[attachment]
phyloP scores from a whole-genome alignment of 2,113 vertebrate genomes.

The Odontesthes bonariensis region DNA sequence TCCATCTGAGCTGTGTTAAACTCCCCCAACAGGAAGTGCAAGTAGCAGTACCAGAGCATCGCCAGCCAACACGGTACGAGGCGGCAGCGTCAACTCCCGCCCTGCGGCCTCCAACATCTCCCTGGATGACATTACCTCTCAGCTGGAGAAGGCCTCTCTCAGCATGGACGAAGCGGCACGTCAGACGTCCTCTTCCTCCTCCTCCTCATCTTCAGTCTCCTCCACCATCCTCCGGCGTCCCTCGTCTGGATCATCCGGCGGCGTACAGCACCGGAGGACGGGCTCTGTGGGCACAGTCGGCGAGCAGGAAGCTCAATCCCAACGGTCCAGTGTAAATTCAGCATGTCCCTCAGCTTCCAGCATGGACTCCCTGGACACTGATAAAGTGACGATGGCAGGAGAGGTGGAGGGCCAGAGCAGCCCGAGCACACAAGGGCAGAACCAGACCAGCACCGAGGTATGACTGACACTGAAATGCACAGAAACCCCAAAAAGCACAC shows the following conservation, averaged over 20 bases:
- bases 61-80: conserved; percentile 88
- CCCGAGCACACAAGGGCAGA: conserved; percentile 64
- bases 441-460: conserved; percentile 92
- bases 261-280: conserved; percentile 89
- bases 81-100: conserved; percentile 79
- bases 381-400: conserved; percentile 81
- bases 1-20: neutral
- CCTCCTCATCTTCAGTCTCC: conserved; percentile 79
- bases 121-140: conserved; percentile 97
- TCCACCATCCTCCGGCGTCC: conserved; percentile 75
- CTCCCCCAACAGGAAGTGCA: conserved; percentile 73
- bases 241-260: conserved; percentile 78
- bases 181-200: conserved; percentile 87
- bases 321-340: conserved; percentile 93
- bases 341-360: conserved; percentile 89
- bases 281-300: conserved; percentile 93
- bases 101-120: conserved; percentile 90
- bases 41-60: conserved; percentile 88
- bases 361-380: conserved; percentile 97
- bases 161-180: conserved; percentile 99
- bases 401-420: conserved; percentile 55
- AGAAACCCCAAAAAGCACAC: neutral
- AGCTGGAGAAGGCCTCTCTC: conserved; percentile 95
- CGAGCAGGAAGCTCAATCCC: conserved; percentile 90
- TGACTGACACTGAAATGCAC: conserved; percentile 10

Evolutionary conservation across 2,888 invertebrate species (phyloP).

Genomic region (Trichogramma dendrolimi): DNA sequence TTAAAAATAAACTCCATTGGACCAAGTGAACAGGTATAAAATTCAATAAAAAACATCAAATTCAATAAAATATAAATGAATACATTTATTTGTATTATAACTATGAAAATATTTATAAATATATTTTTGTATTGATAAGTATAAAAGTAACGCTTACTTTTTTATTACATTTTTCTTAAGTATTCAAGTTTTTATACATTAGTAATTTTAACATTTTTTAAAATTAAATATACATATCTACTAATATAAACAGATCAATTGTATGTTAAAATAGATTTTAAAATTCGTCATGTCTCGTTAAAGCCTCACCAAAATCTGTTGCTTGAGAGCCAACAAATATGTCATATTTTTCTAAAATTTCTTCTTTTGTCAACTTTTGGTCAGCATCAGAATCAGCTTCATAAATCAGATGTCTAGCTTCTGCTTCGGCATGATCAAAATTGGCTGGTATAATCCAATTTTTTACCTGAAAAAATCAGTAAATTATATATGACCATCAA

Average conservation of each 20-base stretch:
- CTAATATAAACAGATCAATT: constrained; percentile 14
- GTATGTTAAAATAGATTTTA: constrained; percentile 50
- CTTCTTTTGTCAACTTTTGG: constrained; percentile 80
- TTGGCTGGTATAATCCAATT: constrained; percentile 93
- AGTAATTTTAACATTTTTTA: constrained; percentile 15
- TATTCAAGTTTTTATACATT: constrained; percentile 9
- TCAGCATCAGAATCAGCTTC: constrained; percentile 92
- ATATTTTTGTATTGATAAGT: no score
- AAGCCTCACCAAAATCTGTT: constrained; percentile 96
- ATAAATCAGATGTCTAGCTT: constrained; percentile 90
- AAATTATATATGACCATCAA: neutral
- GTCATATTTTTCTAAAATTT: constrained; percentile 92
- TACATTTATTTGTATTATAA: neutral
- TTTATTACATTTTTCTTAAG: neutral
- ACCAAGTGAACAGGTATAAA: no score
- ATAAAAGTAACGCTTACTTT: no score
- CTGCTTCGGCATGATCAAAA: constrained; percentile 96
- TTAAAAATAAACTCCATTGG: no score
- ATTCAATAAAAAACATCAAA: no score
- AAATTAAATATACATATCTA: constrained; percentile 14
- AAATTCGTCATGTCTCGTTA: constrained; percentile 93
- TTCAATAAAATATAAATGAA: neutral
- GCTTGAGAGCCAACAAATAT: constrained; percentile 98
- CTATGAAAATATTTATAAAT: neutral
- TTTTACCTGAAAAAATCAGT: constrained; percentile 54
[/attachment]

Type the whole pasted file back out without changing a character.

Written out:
phyloP scores from a whole-genome alignment of 2,113 vertebrate genomes.

The Odontesthes bonariensis region DNA sequence TCCATCTGAGCTGTGTTAAACTCCCCCAACAGGAAGTGCAAGTAGCAGTACCAGAGCATCGCCAGCCAACACGGTACGAGGCGGCAGCGTCAACTCCCGCCCTGCGGCCTCCAACATCTCCCTGGATGACATTACCTCTCAGCTGGAGAAGGCCTCTCTCAGCATGGACGAAGCGGCACGTCAGACGTCCTCTTCCTCCTCCTCCTCATCTTCAGTCTCCTCCACCATCCTCCGGCGTCCCTCGTCTGGATCATCCGGCGGCGTACAGCACCGGAGGACGGGCTCTGTGGGCACAGTCGGCGAGCAGGAAGCTCAATCCCAACGGTCCAGTGTAAATTCAGCATGTCCCTCAGCTTCCAGCATGGACTCCCTGGACACTGATAAAGTGACGATGGCAGGAGAGGTGGAGGGCCAGAGCAGCCCGAGCACACAAGGGCAGAACCAGACCAGCACCGAGGTATGACTGACACTGAAATGCACAGAAACCCCAAAAAGCACAC shows the following conservation, averaged over 20 bases:
- bases 61-80: conserved; percentile 88
- CCCGAGCACACAAGGGCAGA: conserved; percentile 64
- bases 441-460: conserved; percentile 92
- bases 261-280: conserved; percentile 89
- bases 81-100: conserved; percentile 79
- bases 381-400: conserved; percentile 81
- bases 1-20: neutral
- CCTCCTCATCTTCAGTCTCC: conserved; percentile 79
- bases 121-140: conserved; percentile 97
- TCCACCATCCTCCGGCGTCC: conserved; percentile 75
- CTCCCCCAACAGGAAGTGCA: conserved; percentile 73
- bases 241-260: conserved; percentile 78
- bases 181-200: conserved; percentile 87
- bases 321-340: conserved; percentile 93
- bases 341-360: conserved; percentile 89
- bases 281-300: conserved; percentile 93
- bases 101-120: conserved; percentile 90
- bases 41-60: conserved; percentile 88
- bases 361-380: conserved; percentile 97
- bases 161-180: conserved; percentile 99
- bases 401-420: conserved; percentile 55
- AGAAACCCCAAAAAGCACAC: neutral
- AGCTGGAGAAGGCCTCTCTC: conserved; percentile 95
- CGAGCAGGAAGCTCAATCCC: conserved; percentile 90
- TGACTGACACTGAAATGCAC: conserved; percentile 10

Evolutionary conservation across 2,888 invertebrate species (phyloP).

Genomic region (Trichogramma dendrolimi): DNA sequence TTAAAAATAAACTCCATTGGACCAAGTGAACAGGTATAAAATTCAATAAAAAACATCAAATTCAATAAAATATAAATGAATACATTTATTTGTATTATAACTATGAAAATATTTATAAATATATTTTTGTATTGATAAGTATAAAAGTAACGCTTACTTTTTTATTACATTTTTCTTAAGTATTCAAGTTTTTATACATTAGTAATTTTAACATTTTTTAAAATTAAATATACATATCTACTAATATAAACAGATCAATTGTATGTTAAAATAGATTTTAAAATTCGTCATGTCTCGTTAAAGCCTCACCAAAATCTGTTGCTTGAGAGCCAACAAATATGTCATATTTTTCTAAAATTTCTTCTTTTGTCAACTTTTGGTCAGCATCAGAATCAGCTTCATAAATCAGATGTCTAGCTTCTGCTTCGGCATGATCAAAATTGGCTGGTATAATCCAATTTTTTACCTGAAAAAATCAGTAAATTATATATGACCATCAA

Average conservation of each 20-base stretch:
- CTAATATAAACAGATCAATT: constrained; percentile 14
- GTATGTTAAAATAGATTTTA: constrained; percentile 50
- CTTCTTTTGTCAACTTTTGG: constrained; percentile 80
- TTGGCTGGTATAATCCAATT: constrained; percentile 93
- AGTAATTTTAACATTTTTTA: constrained; percentile 15
- TATTCAAGTTTTTATACATT: constrained; percentile 9
- TCAGCATCAGAATCAGCTTC: constrained; percentile 92
- ATATTTTTGTATTGATAAGT: no score
- AAGCCTCACCAAAATCTGTT: constrained; percentile 96
- ATAAATCAGATGTCTAGCTT: constrained; percentile 90
- AAATTATATATGACCATCAA: neutral
- GTCATATTTTTCTAAAATTT: constrained; percentile 92
- TACATTTATTTGTATTATAA: neutral
- TTTATTACATTTTTCTTAAG: neutral
- ACCAAGTGAACAGGTATAAA: no score
- ATAAAAGTAACGCTTACTTT: no score
- CTGCTTCGGCATGATCAAAA: constrained; percentile 96
- TTAAAAATAAACTCCATTGG: no score
- ATTCAATAAAAAACATCAAA: no score
- AAATTAAATATACATATCTA: constrained; percentile 14
- AAATTCGTCATGTCTCGTTA: constrained; percentile 93
- TTCAATAAAATATAAATGAA: neutral
- GCTTGAGAGCCAACAAATAT: constrained; percentile 98
- CTATGAAAATATTTATAAAT: neutral
- TTTTACCTGAAAAAATCAGT: constrained; percentile 54